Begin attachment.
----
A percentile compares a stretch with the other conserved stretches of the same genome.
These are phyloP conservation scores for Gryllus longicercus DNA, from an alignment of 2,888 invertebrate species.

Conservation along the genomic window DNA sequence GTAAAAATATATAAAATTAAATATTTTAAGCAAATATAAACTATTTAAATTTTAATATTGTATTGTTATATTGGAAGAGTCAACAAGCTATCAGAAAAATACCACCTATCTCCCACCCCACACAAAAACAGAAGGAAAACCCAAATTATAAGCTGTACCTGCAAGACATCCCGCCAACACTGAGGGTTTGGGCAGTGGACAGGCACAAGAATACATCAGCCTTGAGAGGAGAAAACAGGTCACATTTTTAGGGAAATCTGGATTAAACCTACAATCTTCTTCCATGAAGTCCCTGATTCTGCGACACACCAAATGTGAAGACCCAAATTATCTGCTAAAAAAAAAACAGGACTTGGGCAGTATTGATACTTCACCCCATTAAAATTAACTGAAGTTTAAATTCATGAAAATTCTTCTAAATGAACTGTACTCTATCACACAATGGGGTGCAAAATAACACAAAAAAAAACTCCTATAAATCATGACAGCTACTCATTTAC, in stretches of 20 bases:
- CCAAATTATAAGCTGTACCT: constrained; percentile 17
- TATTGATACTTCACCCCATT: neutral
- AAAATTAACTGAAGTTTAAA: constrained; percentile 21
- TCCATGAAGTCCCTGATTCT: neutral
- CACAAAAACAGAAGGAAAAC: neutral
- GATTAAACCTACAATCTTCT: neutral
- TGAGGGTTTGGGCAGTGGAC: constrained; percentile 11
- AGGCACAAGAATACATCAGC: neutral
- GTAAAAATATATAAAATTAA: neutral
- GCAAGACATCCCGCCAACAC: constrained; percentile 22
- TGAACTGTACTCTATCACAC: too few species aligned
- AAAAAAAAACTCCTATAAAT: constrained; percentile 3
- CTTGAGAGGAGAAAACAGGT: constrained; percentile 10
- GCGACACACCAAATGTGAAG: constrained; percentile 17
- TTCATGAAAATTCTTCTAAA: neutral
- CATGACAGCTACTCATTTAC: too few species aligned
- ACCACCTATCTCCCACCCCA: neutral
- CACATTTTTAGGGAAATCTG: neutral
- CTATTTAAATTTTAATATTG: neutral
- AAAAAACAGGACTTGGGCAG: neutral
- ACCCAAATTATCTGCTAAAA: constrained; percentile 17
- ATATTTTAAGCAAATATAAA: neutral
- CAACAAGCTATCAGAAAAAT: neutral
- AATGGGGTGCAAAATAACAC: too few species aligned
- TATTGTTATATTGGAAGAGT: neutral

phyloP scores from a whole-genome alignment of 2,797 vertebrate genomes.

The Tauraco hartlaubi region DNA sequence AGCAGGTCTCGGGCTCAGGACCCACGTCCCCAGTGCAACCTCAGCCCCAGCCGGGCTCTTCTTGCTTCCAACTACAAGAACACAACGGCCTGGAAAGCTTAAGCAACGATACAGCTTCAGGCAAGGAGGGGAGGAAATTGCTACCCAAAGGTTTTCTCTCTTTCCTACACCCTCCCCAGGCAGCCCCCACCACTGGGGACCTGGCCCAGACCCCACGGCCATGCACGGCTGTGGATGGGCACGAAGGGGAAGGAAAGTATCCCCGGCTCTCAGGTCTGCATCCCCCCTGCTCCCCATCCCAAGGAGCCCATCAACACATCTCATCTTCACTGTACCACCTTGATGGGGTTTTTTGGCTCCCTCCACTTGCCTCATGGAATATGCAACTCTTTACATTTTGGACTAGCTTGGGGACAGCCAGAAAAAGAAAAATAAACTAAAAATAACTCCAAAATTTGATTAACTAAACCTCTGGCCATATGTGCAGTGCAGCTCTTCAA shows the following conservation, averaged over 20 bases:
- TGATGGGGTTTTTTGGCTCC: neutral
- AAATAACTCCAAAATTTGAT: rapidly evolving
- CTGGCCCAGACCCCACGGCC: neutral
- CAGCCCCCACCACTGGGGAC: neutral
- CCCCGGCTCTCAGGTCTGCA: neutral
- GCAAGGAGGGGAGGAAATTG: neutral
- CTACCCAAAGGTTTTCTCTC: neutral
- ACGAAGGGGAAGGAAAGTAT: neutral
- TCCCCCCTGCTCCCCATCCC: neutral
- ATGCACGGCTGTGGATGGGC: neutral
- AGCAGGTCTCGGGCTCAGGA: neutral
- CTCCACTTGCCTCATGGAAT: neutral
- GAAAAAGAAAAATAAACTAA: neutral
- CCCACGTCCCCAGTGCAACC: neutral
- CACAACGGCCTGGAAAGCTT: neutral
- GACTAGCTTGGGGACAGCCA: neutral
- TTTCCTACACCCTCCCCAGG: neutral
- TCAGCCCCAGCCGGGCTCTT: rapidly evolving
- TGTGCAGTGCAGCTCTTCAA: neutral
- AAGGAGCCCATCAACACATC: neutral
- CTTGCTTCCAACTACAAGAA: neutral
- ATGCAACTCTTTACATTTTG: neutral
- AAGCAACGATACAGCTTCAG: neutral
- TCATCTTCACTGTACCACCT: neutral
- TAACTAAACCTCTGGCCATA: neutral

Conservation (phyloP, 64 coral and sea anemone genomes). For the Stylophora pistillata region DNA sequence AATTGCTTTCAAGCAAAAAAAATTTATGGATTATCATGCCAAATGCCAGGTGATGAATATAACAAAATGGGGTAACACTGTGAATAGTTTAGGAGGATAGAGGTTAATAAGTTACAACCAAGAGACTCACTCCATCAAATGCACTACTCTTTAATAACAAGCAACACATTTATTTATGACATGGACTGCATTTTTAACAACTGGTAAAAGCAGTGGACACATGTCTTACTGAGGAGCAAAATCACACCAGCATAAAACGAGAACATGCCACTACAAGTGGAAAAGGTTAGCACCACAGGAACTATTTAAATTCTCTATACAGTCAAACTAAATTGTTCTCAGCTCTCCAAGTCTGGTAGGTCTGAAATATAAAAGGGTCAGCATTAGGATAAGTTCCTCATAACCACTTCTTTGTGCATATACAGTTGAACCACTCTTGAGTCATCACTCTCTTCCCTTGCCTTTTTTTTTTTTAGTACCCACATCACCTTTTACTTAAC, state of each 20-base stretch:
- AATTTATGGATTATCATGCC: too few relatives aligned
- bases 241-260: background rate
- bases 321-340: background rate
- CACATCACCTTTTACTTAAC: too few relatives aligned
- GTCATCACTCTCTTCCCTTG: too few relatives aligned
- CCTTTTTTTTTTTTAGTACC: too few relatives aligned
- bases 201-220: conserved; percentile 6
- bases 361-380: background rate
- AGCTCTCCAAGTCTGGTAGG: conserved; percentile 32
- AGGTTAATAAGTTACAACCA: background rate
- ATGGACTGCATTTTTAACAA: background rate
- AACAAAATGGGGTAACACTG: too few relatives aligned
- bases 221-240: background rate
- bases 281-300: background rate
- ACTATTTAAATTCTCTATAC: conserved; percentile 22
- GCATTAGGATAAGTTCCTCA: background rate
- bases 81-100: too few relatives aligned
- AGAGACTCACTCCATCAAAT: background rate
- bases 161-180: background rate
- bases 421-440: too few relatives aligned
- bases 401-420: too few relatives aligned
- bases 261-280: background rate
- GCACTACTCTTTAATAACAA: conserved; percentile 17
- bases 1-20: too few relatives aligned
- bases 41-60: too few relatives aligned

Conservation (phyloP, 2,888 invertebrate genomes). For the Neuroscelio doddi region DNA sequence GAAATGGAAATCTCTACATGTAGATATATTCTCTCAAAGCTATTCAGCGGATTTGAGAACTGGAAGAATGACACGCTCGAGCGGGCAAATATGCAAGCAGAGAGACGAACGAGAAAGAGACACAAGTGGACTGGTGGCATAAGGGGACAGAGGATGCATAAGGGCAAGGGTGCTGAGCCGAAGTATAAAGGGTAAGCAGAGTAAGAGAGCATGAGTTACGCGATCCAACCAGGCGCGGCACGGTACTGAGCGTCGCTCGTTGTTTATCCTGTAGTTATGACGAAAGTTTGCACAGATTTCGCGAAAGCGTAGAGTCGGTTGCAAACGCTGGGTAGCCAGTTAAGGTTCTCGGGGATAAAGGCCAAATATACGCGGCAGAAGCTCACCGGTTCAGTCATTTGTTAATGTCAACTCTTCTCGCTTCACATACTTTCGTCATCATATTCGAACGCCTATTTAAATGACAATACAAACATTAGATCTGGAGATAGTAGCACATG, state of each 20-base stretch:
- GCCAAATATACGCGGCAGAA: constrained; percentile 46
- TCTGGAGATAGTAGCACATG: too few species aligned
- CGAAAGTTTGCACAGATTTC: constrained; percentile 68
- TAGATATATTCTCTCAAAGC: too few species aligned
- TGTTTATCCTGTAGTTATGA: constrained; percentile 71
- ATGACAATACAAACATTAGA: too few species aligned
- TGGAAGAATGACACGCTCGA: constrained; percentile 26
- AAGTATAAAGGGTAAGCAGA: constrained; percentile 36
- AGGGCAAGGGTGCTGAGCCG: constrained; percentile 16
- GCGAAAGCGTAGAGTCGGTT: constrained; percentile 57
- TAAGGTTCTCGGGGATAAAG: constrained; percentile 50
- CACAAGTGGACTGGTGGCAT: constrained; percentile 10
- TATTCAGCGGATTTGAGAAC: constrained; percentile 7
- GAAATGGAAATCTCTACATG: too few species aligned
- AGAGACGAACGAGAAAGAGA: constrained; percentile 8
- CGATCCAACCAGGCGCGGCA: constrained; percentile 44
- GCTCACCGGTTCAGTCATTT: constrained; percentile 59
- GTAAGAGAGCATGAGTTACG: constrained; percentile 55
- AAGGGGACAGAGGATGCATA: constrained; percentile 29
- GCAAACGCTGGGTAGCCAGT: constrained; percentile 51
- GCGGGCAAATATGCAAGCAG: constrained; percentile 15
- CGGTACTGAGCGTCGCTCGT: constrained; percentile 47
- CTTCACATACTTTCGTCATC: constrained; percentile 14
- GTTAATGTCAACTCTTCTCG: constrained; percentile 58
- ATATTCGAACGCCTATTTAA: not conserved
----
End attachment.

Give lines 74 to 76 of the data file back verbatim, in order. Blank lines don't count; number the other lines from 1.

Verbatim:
- AGAGACTCACTCCATCAAAT: background rate
- bases 161-180: background rate
- bases 421-440: too few relatives aligned